While there’s no “magical” way to halt or reverse the aging process, there are ways to embrace it. Start by admitting that you’re getting older. Stop fighting it. Own it. Love it. Adopt a positive attitude. The world is going to move forward with or without you. Where some people get hung up is with the misconception that as they age, they have to fit in with the younger generation. This simply isn’t true. A more helpful attitude is, “I may not be young anymore, but I’m still capable of growing and I will continue my process of evolving until the end of my life.” Each time an individual acquires a piece of knowledge or improves upon a skill that helps them deepen their relationships, appreciate their past and current experiences, and leave a more robust legacy, that’s a change that matters.
Kindness is considered to be an essential and integral part in the quest of Tikkun Olam (repair the world). Performing acts of kindness, in other words, the mindful practice of engaging in positive affirming behavior with another, friend or stranger, has a powerful rewarding impact in your life and those around you. Kindness is expressed in many different ways—a smile, a kind word, landing a hand to someone in need, empowering the voiceless. All make a difference in the world around us and contribute to our personal ‘natural high’—a gift that keeps on giving in pursuit of Tikkun Olam.
Not infrequently, everyone, whether in personal or business situations, finds themselves facing potentially uncomfortable and untenable situations with peers, supervisors, subordinates, family, and friends. When the tendency is to avoid dealing with them, it’s commonly referred to as the “elephant in the room.” It means there is an obvious, obstacle, or challenge or that people are uncomfortable addressing. In many situations—personal or professional—the ‘elephant’ characterizes a pesky pachyderm that most of us cannot afford to disregard. Why? Because it:
• Distracts us from productive, creative work
• Delays our ability to move forward
• Drains our energy
• Damages the morale of everyone around us, ourselves included
• Doesn’t clean up after itself.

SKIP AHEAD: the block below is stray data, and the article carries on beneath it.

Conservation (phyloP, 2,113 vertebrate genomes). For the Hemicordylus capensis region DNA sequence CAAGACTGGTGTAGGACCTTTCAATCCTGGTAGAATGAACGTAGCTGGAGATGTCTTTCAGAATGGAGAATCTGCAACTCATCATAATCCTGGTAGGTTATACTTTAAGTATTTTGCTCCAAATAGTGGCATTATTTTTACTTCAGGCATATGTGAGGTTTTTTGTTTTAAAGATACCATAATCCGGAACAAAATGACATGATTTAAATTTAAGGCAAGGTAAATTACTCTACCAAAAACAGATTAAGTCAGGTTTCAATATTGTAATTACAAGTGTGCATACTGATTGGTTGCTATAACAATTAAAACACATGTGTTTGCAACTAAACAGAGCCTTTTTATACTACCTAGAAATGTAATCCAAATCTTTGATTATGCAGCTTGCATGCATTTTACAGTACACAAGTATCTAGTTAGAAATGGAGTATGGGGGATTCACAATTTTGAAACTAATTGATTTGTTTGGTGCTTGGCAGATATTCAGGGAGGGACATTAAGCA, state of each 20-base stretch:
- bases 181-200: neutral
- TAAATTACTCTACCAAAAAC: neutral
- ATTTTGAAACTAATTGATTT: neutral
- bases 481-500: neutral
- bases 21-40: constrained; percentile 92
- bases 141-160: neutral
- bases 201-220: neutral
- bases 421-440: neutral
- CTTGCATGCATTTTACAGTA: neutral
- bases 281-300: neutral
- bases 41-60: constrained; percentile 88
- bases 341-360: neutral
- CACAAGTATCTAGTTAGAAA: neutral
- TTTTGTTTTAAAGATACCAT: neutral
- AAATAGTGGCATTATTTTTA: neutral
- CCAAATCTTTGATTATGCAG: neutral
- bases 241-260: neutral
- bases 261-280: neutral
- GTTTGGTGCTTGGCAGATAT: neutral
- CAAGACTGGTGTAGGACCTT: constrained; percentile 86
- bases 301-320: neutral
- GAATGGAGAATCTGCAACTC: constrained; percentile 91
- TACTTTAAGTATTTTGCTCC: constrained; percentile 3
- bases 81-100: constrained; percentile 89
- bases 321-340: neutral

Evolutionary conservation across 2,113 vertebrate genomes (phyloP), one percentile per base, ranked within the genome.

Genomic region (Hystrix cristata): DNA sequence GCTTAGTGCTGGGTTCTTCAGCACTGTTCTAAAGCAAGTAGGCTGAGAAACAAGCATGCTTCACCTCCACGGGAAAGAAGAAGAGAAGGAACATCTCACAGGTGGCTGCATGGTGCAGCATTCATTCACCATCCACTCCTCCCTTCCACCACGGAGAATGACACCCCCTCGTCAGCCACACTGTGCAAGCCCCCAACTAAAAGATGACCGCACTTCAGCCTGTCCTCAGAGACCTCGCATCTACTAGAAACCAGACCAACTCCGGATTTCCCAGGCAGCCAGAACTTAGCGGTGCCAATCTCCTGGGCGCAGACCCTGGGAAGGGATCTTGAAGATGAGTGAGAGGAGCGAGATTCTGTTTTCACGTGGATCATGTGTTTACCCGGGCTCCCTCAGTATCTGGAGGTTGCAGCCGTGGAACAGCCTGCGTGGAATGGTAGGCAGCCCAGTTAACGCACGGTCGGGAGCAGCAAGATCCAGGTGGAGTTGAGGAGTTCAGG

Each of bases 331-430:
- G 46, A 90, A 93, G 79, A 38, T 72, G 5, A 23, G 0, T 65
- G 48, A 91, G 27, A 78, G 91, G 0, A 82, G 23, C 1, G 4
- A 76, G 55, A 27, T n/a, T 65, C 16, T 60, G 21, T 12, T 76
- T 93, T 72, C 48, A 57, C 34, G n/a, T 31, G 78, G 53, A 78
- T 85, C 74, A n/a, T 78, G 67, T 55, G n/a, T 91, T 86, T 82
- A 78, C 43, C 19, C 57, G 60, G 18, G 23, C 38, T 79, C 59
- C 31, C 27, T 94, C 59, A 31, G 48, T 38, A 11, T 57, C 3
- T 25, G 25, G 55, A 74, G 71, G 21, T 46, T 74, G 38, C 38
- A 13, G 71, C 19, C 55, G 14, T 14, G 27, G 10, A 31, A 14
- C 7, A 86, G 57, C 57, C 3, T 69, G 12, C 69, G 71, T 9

Avoidance in dealing with the elephant can prevent us from achieving the growth and success we strive to attain. Take a look around. Is there an elephant you need to address? Doing it sooner than later restores peace and tranquility to your life.
No one is a mind reader. That’s why open and direct communications are the foundation for healthy relationships, whether at home or work.
Open and direct communications builds healthy relationships, whether at home or work. Face it. We’re not mind readers, so the exchange of information between family members, couples, work associates and others is essential on many levels. Yet it’s not as easy as it seems. Open and direct communications come with some risk. As a result, some people tend to keep quiet, retreat or go to extremes in trying to be diplomatic and tactful. Sometimes this approach can backfire.
On the other hand, there are others who have no filter when they communicate. Plain and simple, they can be jerks. They are in such a hurry to “spill the beans” that they don’t think of consequences. Once the words are uttered, they are out there in the universe and cannot be retracted.
Remember there is a live, feeling, thinking person at the other end of the communication. Strive for compassion, empathy and clarity when communicating your needs, expectations, requests or other forms of information. Don’t assume the other person is aware of your thoughts about the subject matter at hand. Give the other person a chance to respond. Listen to the response without becoming defensive.
In the end, remember it takes courage to engage in open and direct communications, but it’s well worth the risk to be in integrity with yourself and others.
I am the son my father never had. That is not to say I was ever confused about my gender or that I did not want to be female. What I know is that from a very young age, I could do whatever the boys could do. From participating in traditional sports and other outdoor activities to earning my Ph.D, I could do it all… and did.
To this day, many people believe in the “Me Tarzan, you Jane,” archetype, which portrays women as submissive, compliant, and obedient in their roles as mothers, daughters and wives. As a result, my generation, as well as many young women today, still think it is essential for women to be full-time stay-at-home mothers while raising children. I reject that notion. Women can have it all in their pursuit of equality. Yet equal power commands equal responsibility.
While it may be surprising to some, research does not support the widely held belief that full-time homemakers are better parents than those who are employed in the work force. Depending on a woman’s job satisfaction along with the degree of support she receives with household chores and childcare, women who contribute significantly to the family income report higher self-esteem and power in the decision-making process than do full-time homemakers.
In the end, it’s not about the gender that determines the quality of the parenting. Nor is it the amount of time parents spend with their children that matters. It’s more about the quality of time spent. When I was a wife and mother of two children, I could not and would not adopt the traditional role of a stay-at-home mom. In spite of criticism from family members, friends and society, I knew I had another role to fulfill as well. Pursuing a higher education degree and a career was the right choice for me. As my husband and children learned how to contribute to the household, life became easier and more fulfilling for us all.